Council overturns Bord Pleanála ‘pizza’ decision

By Laura Lyne

THE FOOD fight that has gripped High Street, Tallaght, since last summer continues, after South Dublin County Council (SDCC) granted permission for retention to Pizza Mór.

It had previously undergone an enforcement order from the council after An Bord Pleanála refused permission for the development, despite the original application being granted permission by the council.

Pizza  Mor 02

The application for retention saw 11 submissions made, with the war of the pizza seeing both submissions of support and objections to the development.

Tallaght Community Council, along with local councillors and TDs, including Cllr Deirdre O’Donovan, Cllr Francis Noel Duffy, Senator Maire Devine, Deputy Katherine Zappone and Deputy Colm Brophy objected to the application.

In its submission, TCC cited the unacceptable proliferation” of takeaways in the area, the issues relating to childhood obesity in Ireland and “imbalance and need for a greater mix” in the High Street.

It said: “This street is not very active and is now trending towards low footfall land uses, which do not positively contribute to a “thriving” county town.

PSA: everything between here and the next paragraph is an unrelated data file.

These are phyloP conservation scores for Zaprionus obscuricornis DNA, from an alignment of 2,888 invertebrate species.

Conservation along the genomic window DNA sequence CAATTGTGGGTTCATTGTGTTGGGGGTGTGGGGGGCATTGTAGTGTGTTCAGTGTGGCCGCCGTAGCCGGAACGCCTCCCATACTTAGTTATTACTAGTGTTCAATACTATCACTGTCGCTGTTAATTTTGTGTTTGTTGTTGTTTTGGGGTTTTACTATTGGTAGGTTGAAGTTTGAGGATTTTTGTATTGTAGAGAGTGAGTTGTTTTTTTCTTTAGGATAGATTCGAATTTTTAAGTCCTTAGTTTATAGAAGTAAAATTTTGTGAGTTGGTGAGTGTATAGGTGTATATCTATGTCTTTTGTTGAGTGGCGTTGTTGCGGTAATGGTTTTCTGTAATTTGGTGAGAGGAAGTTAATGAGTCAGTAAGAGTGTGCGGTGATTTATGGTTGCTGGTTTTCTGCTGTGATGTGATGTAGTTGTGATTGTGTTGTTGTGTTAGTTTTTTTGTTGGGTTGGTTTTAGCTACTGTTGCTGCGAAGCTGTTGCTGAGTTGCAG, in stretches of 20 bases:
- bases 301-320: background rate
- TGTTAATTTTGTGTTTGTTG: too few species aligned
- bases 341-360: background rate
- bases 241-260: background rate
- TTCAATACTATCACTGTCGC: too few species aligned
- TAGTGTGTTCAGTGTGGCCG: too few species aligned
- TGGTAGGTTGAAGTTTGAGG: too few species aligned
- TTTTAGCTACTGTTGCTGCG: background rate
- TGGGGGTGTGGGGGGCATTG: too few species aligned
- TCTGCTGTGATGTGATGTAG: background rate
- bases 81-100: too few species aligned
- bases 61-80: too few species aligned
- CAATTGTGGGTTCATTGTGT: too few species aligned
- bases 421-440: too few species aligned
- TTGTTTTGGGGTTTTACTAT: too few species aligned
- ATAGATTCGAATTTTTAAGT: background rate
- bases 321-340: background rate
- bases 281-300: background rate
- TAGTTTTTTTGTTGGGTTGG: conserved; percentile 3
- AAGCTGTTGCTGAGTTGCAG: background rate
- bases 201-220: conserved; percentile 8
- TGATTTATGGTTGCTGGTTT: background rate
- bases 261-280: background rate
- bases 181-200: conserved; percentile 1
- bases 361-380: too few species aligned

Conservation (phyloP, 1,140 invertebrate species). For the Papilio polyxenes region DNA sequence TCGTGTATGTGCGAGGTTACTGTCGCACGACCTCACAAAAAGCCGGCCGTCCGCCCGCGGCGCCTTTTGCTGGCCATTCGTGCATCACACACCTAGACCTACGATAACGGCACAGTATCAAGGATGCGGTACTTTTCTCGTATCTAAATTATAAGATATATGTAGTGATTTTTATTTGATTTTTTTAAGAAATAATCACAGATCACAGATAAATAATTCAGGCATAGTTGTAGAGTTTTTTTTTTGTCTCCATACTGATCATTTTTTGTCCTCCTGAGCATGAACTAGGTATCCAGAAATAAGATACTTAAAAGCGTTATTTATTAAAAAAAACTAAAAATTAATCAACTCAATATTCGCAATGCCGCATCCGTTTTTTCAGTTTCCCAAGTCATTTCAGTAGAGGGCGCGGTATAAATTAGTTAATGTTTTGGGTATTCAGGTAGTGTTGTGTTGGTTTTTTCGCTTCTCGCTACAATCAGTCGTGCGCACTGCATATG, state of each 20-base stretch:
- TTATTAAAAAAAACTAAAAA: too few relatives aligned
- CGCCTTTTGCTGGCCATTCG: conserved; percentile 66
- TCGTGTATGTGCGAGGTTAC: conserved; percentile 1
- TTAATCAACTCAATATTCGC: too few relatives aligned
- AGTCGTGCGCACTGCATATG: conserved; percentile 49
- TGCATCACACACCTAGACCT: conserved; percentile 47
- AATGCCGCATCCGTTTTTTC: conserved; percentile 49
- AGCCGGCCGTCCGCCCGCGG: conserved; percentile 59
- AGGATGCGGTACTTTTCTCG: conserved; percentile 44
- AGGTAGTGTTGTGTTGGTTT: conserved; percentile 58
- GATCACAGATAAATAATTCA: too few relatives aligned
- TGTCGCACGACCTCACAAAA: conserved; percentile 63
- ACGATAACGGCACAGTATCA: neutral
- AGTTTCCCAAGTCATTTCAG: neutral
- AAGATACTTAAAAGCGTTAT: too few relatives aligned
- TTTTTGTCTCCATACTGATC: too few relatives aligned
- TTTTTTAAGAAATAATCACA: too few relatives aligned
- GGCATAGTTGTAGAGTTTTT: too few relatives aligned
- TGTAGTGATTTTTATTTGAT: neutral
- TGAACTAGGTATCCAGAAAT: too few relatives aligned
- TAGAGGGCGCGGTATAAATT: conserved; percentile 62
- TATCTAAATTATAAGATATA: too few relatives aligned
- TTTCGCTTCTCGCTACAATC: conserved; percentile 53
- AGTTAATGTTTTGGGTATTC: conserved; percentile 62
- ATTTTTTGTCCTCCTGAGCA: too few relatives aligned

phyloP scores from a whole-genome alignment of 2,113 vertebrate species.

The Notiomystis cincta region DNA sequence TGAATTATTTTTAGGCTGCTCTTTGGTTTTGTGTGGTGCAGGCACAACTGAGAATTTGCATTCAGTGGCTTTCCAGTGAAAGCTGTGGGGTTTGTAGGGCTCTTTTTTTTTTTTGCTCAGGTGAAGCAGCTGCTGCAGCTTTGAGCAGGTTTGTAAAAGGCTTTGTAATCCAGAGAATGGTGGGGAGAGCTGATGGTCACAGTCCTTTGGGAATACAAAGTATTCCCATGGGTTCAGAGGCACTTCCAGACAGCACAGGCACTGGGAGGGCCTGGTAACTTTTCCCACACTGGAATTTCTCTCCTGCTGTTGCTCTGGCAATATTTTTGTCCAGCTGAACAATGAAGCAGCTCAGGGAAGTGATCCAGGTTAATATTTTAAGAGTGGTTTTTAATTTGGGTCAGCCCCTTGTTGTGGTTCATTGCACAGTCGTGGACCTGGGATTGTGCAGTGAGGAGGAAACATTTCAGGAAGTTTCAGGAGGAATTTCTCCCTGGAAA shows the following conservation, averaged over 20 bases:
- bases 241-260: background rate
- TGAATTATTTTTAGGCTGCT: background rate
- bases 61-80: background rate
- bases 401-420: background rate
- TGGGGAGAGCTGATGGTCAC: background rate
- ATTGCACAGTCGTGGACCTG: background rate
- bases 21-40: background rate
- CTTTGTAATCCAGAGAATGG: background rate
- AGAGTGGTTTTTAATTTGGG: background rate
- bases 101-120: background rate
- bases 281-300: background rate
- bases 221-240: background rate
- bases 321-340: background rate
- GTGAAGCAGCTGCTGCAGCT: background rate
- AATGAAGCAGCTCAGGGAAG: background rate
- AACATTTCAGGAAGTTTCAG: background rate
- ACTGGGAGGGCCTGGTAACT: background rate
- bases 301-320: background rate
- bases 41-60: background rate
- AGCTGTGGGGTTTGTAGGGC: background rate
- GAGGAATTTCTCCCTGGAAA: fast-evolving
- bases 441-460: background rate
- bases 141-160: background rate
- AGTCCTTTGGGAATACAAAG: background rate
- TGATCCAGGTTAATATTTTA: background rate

“While TCC are not anti-business, having yet another fast food business will damage the incremental image of Tallaght and will detract tourism as well as create excessive competition in the fast food sector in the area.”

Support for the application was submitted by a number of local businesses and residents, who cited Pizza Mór as an “excellent example of positive business growth in Tallaght”.

One submission said: “It’s during times like these, that we need to actively encourage growth of genuine Irish starts-ups like Pizza Mór.

“In doing so, we will keep money in the local community instead of being absorbed by massive franchises like Four Star or Dominoes.”

The estate agent who leased the property, David Swaine, also supported the application, stating that “all previous tenants, including a baby clothes store and a taxi office were unable to survive in the area”.

In its decision to grant permission for retention, South Dublin County Council referenced the previous refusal of permission by An Bord Pleanála.

It said: “It is concluded that the Bord’s reason for refusal is not sufficiently evidence-based and does not correctly take into account the nature of this town centre location which naturally acts as a focal point for a concentration of a variety of uses, including takeaways.

“In addition, it would appear to the planning authority that the Bord applied a country-wide planning policy to a specific town centre location which has a wider variety of uses and resultant concentration of uses when compared to a district, village or local centre, where different economic and social forces come into play.”

The decision to grant permission for retention was given on July 21.

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